As reported by The Guardian, an ebullient Ferguson said:
The way he is looking, he could be our best ever player. He may be one of the best players we have ever had, no matter where we play him. At 21 years of age, he is going to be a phenomenal player. He can play anywhere on the pitch. He has such a massive influence, with his instinct and reading of the game. He has a drive about him.
Ferguson is right to be excited by Jones’ potential, but to suggest he might become Manchester United’s best ever player is laughable.
He is good, very good, potentially great, but the best ever? He is not even close.
Is Jones ever going to be better than George Best, Cristiano Ronaldo, Bryan Robson, Paul Scholes, Ryan Giggs, Bobby Charlton or Eric Cantona?
Shall we stop? This is getting embarrassing. Of course he is not.
Ferguson’s utterances usually posses some gravitas and are worthy of analysis, but this was a rare misstep.
Interestingly, he does not repeat the grandiose statement anywhere in the 402 pages of his recently published autobiography.
The problem with Ferguson’s prediction is just like what I am doing here: It will always be brought up to assess Jones’ progress as a player and he will simply never be able to live up to it.
Ironically, Ferguson didn’t help Jones’ pursuit of this greatness by moving him all around the pitch in the two seasons they worked together after purchasing him from Blackburn in 2011.
Jones has played at centre-back, right-back and in central midfield, always delivering solid performances, but only ever showing a few glimpses of any potential greatness.
In the early stages of his first season, the 2011-12 campaign, Jones bestrode several games with a rare presence and confidence.
I saw him start at centre-half against Norwich City at Old Trafford in October 2011 and was thrilled by his calm authority, strength and the way in which opponents seemed very small when they came up against him and would almost bounce off him.
Since then he has given some fine displays, and United fans are never concerned when they see his name on the team sheet, but he also hasn’t really pushed on as expected.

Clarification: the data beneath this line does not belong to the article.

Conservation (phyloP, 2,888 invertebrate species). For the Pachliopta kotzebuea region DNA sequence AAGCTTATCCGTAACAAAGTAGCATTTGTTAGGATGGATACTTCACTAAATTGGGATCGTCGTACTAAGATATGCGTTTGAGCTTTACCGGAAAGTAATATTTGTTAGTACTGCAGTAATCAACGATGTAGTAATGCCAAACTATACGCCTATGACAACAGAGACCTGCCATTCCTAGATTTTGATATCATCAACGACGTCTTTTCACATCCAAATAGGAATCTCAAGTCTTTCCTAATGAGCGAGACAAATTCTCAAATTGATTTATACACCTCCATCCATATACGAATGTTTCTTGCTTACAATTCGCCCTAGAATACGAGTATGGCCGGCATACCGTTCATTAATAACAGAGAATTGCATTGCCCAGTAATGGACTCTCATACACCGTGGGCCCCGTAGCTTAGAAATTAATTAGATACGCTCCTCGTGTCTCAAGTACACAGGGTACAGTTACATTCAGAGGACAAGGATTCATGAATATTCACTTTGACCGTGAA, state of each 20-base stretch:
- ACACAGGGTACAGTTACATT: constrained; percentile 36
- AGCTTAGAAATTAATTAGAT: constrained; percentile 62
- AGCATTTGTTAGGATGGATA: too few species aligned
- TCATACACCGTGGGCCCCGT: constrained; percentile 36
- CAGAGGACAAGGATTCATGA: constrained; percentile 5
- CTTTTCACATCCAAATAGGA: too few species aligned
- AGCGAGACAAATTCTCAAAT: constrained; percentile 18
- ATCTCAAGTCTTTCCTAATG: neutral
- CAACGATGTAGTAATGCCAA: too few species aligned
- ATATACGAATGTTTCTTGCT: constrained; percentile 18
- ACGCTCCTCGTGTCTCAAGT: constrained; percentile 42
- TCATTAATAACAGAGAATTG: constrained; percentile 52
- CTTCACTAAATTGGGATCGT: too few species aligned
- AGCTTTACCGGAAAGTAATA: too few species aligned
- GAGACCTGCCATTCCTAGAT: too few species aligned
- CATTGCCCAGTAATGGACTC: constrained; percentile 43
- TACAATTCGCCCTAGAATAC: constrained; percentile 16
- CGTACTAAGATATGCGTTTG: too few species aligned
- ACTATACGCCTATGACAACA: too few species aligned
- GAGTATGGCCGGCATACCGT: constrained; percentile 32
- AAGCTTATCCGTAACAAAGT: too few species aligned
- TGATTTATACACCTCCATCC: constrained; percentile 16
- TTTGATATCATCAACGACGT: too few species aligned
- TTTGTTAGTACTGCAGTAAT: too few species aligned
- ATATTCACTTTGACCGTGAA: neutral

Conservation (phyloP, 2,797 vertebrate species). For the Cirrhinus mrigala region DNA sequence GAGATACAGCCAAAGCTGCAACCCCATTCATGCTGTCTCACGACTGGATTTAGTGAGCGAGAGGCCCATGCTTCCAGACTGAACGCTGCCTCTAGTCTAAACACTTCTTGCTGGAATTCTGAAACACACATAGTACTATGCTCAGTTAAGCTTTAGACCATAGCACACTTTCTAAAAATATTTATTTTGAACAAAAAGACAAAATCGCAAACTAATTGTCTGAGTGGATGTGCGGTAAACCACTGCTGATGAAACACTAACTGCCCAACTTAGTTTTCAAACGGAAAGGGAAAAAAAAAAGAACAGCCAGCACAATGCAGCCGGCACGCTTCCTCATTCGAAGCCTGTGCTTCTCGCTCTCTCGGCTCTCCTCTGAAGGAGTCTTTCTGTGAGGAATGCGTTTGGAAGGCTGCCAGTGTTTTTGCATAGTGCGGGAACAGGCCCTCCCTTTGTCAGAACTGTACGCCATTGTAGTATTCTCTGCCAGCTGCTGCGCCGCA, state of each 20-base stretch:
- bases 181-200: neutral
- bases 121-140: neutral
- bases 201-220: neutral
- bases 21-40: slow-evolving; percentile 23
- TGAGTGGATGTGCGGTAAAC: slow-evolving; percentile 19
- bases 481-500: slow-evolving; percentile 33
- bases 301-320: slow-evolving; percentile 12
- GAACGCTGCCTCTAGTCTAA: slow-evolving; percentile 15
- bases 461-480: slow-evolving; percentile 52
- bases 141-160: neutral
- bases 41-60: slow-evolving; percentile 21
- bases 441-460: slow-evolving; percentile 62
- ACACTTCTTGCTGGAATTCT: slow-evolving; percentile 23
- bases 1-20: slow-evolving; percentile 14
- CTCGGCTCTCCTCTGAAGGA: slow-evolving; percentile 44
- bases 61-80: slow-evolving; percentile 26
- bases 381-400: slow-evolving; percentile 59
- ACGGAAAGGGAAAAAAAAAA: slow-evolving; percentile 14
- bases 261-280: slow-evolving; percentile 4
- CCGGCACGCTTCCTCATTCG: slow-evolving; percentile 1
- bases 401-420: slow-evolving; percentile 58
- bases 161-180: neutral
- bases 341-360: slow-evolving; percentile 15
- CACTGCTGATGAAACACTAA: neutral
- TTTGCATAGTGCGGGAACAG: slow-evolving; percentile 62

At right-back, Jones is a reliable presence and difficult for wingers to beat, but he lacks the pace and attacking intent full-backs now need in the modern game.
In central midfield, Jones performs ably in the holding role and was even tasked by Ferguson to man-mark Cristiano Ronaldo in the Champions League last season. But again, he does not posses the technical ability and passing range to stay there.
His versatility has seen him get more playing time, but it is also a curse.
At Old Trafford, versatility harmed the careers of Phil Neville, Wes Brown and John O’Shea and ultimately made them disposable.
Jones is a centre-half, and as Ferguson admits in his autobiography, that is where he should play. “At the point we signed Phil, I was unsure what his best position would be. Later I came to feel it would be at centre-half,” Ferguson has written.
It is a conclusion Ferguson’s successor, David Moyes, appears to have quickly reached as well this season.
Jones started Moyes’ first competitive game the Community Shield against Wigan Athletic at Wembley at centre-half, but then had to fill in at right-back when Rafael went off injured and stayed there until the Brazilian regained his fitness later in the season.
In the last three Premier League games, however, Moyes has started Jones where he should be, in the centre of defence, in the latter two games alongside Jonny Evans, a sign that he is beginning to make the transition from the Rio Ferdinand and Nemanja Vidic partnership.
In the centre of defence is where Jones should remain. It is where his aggression, tackling ability, dogged persistence, size and potential leadership skills are best used.
There seemed to be a movement, influenced by Ferguson’s comments, to imbue Jones with greater powers than he possesses; there were even early comparisons with Duncan Edwards, but the players he most reminds me of are less graceful: John Terry and Tony Adams.
These players might not be especially fashionable or popular, but from the centre of the defence, they both guided their sides to a huge stash of Premier League titles, FA Cups and European trophies.
Can Jones become United's best ever player? Absolutely not. But if kept at the heart of the United defence, he can certainly go on to become one of the club's best-ever defenders.